NEA Literature Fellowships

Nat Akin

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Paul Akin

Photo by Nan Akin

(2018 - Prose)

Excerpt from Reno

She likes to think of what she gives as the best souvenir they’ll take back home. Boys from all over the Southeast any given summer season: Memphis, Mobile, Birmingham, Jackson—and then all the small towns she has trouble remembering the names of. Her name is Reno, because, her mom told her, she was the one thing worth remembering from the life her mom tried to make at first, out west, in Nevada.

The most recent, a lanky tenth-grader from Tupelo, had tousled brown hair and toes pointed slightly inward as they walked together on the slight incline of the beach. Last night he held her hands and faced her when they finally said goodbye in front of his parents’ huge vacation house, as the surf hushed up from the sea. The boy, Tim Andrews, brushed Reno’s hair away from her face and promised he’d write her a letter as soon as he made it home. He wanted to make this work he said. He rubbed her back as he spoke. The moon was bright and high, lacing the breakers out past them in silver ropes replacing themselves by the next set of waves.

It was a Friday night, his last in Florida for the summer. He thumbed Reno’s small knuckles and asked when was the next time he could try to see her? Distance didn’t matter, he said. But she knew the way she had just chosen to move her mouth on him, like the pull of the tide, was what made him say that, after she’d firmly pressed his stomach with an open palm and eased gently up and down to cause him to lean back in the sand on his elbows, thrilled and unguarded for maybe the only time this far in his young life. He was sweet. Reno believed he believed what he was telling her. But Tim couldn’t grasp as she did that he’d really be gone tomorrow and another summer Saturday would replace him with another set of vacationers, for another week in her part of Florida, until the season was over for good. Tim needed her to help him understand this night was the best it would ever be, and that the dream of what happened between them was the most valuable keepsake for him to hold when he made it back to where he was really from.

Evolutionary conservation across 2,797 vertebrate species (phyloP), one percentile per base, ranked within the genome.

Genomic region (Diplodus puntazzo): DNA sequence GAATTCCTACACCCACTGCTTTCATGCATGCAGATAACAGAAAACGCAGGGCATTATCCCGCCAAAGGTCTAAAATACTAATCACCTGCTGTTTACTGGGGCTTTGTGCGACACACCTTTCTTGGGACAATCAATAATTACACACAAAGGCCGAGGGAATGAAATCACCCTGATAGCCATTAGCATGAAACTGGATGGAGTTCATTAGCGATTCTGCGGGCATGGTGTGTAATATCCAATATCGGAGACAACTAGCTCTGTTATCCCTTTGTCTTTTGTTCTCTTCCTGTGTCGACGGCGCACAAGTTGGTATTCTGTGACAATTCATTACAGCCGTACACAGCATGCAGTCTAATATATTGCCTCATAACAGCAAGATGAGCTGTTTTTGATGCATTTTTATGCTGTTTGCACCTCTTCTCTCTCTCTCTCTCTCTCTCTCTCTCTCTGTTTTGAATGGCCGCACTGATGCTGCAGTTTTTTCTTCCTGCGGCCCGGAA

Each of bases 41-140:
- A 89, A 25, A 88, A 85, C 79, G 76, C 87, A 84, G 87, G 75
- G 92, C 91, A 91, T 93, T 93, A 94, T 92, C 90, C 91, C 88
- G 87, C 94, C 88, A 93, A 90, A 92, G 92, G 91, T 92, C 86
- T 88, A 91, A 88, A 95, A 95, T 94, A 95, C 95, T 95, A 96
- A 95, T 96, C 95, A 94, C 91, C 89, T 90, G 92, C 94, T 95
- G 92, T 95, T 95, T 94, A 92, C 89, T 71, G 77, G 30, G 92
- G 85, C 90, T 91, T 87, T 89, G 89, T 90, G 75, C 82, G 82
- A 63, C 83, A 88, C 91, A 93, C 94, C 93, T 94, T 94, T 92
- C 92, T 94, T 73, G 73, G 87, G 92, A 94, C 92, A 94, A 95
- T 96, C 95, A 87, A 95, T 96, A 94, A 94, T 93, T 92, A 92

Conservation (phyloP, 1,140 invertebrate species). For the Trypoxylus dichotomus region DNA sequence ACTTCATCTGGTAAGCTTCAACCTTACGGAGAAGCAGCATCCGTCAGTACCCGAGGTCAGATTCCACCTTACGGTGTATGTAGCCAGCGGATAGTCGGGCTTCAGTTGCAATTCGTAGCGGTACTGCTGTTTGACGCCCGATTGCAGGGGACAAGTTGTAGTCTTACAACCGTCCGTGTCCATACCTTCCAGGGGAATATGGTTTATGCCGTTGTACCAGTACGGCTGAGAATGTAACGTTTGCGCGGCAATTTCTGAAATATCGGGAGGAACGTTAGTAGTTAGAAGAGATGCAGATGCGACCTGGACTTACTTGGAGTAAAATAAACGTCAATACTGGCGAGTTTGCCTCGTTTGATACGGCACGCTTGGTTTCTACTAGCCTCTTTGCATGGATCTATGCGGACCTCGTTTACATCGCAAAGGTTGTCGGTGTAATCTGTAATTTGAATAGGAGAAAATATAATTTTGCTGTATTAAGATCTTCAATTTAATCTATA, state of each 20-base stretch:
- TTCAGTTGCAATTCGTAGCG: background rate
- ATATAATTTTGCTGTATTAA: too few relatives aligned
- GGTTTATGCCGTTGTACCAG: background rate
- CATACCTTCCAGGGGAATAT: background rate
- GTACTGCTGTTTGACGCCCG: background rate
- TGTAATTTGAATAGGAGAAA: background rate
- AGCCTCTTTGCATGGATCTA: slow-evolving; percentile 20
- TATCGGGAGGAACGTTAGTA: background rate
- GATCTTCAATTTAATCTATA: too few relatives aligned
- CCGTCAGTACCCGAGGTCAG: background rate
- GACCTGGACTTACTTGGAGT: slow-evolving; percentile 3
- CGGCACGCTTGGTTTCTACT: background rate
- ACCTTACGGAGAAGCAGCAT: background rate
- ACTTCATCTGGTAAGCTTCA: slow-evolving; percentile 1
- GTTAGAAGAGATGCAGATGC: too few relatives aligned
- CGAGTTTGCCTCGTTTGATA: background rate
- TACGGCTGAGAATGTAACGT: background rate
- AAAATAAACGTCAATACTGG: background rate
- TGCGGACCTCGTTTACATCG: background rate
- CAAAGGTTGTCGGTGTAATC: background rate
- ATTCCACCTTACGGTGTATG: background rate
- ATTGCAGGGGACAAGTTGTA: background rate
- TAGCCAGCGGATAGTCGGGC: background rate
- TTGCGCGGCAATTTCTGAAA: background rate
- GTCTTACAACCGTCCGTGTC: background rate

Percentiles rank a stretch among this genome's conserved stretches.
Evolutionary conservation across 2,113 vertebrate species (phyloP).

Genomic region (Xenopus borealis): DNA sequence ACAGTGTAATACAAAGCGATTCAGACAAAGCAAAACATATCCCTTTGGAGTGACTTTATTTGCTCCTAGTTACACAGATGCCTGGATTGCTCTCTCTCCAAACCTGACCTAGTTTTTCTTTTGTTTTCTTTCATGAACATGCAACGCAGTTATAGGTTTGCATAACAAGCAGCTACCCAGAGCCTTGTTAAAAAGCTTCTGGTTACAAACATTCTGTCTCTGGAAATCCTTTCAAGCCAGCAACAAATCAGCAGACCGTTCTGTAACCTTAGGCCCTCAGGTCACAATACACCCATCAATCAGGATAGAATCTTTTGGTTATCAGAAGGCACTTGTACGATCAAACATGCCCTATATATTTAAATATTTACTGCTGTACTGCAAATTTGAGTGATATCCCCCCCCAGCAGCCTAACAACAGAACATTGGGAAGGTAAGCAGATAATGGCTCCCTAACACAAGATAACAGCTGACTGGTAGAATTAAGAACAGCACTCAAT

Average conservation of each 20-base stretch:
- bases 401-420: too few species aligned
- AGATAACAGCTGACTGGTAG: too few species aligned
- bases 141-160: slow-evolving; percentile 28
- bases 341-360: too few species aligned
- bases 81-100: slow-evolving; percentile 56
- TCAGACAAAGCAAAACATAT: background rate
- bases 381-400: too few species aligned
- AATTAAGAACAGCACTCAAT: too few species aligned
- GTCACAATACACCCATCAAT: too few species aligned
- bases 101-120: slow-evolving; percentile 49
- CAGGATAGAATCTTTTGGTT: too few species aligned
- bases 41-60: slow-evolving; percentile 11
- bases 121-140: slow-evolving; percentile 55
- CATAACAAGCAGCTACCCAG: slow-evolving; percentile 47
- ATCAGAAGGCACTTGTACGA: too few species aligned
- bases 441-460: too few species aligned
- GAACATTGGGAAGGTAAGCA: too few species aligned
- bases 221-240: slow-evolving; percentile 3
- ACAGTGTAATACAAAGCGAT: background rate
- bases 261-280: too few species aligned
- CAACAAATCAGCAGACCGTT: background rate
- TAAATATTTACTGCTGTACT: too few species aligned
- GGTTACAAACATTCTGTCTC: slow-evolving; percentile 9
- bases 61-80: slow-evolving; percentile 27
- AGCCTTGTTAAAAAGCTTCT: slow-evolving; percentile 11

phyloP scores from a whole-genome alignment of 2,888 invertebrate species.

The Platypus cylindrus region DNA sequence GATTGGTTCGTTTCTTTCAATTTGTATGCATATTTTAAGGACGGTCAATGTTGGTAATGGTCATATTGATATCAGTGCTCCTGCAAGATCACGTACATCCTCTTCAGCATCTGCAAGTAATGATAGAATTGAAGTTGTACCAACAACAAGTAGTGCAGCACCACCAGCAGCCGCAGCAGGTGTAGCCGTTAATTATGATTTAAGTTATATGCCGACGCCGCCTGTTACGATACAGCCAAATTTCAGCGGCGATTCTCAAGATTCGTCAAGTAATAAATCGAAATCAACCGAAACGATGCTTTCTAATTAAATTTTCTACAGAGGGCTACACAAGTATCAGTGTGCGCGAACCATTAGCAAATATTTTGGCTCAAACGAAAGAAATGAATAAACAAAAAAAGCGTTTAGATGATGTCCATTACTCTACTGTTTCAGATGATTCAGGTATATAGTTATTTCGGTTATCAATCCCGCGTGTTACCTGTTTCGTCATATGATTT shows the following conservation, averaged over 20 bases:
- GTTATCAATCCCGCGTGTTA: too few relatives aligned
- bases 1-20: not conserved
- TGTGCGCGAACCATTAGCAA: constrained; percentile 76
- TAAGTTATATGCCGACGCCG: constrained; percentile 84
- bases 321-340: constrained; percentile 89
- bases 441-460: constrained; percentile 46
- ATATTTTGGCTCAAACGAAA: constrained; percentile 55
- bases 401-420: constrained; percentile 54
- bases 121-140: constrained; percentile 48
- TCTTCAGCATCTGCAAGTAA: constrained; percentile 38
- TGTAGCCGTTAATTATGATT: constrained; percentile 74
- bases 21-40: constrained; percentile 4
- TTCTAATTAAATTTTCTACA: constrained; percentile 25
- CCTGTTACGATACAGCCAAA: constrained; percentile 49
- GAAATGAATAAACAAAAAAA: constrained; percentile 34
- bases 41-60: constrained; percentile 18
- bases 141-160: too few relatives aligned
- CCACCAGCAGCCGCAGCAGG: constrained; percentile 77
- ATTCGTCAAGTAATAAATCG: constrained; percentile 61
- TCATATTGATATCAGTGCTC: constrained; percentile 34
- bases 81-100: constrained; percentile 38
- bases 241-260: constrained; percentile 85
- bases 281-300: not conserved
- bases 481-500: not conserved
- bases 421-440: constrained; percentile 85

Reno likes to sit on the low cinderblock wall where the name of the motel, Gulf View, is written in lazy cursive metal script beneath her crossed, brown legs. Reno’s mom, Daphne, had bought the place on the north side of 30-A, the not-the-beachfront side, which, Reno imagines, must have offered clear sight of ocean back in the day. Now the horizon is blistered by gargantuan, narrow houses fronting the beach. It’s Saturday again, eleven a.m., checkout time for everyone. She can’t believe the number of swollen, shining SUVs lined nose to tail on the thin ribbon of 30-A, a highway never intended to carry this many people in and out of town. Not fair to call it a town, really, she thinks, as she watches a fat white Infiniti with a black Thule pod atop it slam its brakes to keep from butting the Yukon that halted abruptly in front of it. Where she lives is just a strip of land that had other places added to it as people not from here became convinced it was one of the places to go. She unfolds her legs to get to cleaning the rooms before the next set of vacationers rolls in from the opposite direction by this afternoon.